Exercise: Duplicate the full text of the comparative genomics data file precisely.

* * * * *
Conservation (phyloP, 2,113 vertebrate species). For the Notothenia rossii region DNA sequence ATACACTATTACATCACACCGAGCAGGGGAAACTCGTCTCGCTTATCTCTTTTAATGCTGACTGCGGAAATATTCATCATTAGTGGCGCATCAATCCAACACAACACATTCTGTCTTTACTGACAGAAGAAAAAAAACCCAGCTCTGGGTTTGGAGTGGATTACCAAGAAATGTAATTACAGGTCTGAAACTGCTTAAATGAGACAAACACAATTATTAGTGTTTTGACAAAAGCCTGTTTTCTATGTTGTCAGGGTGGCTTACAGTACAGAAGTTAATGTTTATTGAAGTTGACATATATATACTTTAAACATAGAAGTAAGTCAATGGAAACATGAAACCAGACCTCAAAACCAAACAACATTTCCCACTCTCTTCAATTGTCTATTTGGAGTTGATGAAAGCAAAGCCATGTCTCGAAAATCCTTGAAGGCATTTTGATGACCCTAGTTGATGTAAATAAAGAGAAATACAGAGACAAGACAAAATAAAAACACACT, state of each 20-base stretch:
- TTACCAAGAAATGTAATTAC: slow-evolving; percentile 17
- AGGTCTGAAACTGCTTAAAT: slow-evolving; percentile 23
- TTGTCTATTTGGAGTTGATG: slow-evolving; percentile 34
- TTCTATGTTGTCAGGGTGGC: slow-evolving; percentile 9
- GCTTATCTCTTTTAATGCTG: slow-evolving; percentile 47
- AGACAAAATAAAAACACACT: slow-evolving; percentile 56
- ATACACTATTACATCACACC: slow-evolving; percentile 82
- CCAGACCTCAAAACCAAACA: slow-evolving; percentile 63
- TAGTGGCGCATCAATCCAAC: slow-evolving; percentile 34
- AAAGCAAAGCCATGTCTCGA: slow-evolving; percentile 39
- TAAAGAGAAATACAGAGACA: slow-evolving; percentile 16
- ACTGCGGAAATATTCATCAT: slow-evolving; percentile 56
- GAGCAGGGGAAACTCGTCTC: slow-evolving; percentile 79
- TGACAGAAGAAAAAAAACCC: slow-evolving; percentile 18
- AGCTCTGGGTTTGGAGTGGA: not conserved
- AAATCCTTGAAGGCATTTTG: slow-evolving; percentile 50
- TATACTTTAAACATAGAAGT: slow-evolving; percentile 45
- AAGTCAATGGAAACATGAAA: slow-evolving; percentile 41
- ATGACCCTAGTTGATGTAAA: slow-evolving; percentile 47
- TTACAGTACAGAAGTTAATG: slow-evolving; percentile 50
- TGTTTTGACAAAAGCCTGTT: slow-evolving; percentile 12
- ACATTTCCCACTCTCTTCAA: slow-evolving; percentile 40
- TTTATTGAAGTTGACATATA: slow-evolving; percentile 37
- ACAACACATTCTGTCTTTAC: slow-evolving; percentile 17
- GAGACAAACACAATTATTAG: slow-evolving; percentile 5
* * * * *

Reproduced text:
Conservation (phyloP, 2,113 vertebrate species). For the Notothenia rossii region DNA sequence ATACACTATTACATCACACCGAGCAGGGGAAACTCGTCTCGCTTATCTCTTTTAATGCTGACTGCGGAAATATTCATCATTAGTGGCGCATCAATCCAACACAACACATTCTGTCTTTACTGACAGAAGAAAAAAAACCCAGCTCTGGGTTTGGAGTGGATTACCAAGAAATGTAATTACAGGTCTGAAACTGCTTAAATGAGACAAACACAATTATTAGTGTTTTGACAAAAGCCTGTTTTCTATGTTGTCAGGGTGGCTTACAGTACAGAAGTTAATGTTTATTGAAGTTGACATATATATACTTTAAACATAGAAGTAAGTCAATGGAAACATGAAACCAGACCTCAAAACCAAACAACATTTCCCACTCTCTTCAATTGTCTATTTGGAGTTGATGAAAGCAAAGCCATGTCTCGAAAATCCTTGAAGGCATTTTGATGACCCTAGTTGATGTAAATAAAGAGAAATACAGAGACAAGACAAAATAAAAACACACT, state of each 20-base stretch:
- TTACCAAGAAATGTAATTAC: slow-evolving; percentile 17
- AGGTCTGAAACTGCTTAAAT: slow-evolving; percentile 23
- TTGTCTATTTGGAGTTGATG: slow-evolving; percentile 34
- TTCTATGTTGTCAGGGTGGC: slow-evolving; percentile 9
- GCTTATCTCTTTTAATGCTG: slow-evolving; percentile 47
- AGACAAAATAAAAACACACT: slow-evolving; percentile 56
- ATACACTATTACATCACACC: slow-evolving; percentile 82
- CCAGACCTCAAAACCAAACA: slow-evolving; percentile 63
- TAGTGGCGCATCAATCCAAC: slow-evolving; percentile 34
- AAAGCAAAGCCATGTCTCGA: slow-evolving; percentile 39
- TAAAGAGAAATACAGAGACA: slow-evolving; percentile 16
- ACTGCGGAAATATTCATCAT: slow-evolving; percentile 56
- GAGCAGGGGAAACTCGTCTC: slow-evolving; percentile 79
- TGACAGAAGAAAAAAAACCC: slow-evolving; percentile 18
- AGCTCTGGGTTTGGAGTGGA: not conserved
- AAATCCTTGAAGGCATTTTG: slow-evolving; percentile 50
- TATACTTTAAACATAGAAGT: slow-evolving; percentile 45
- AAGTCAATGGAAACATGAAA: slow-evolving; percentile 41
- ATGACCCTAGTTGATGTAAA: slow-evolving; percentile 47
- TTACAGTACAGAAGTTAATG: slow-evolving; percentile 50
- TGTTTTGACAAAAGCCTGTT: slow-evolving; percentile 12
- ACATTTCCCACTCTCTTCAA: slow-evolving; percentile 40
- TTTATTGAAGTTGACATATA: slow-evolving; percentile 37
- ACAACACATTCTGTCTTTAC: slow-evolving; percentile 17
- GAGACAAACACAATTATTAG: slow-evolving; percentile 5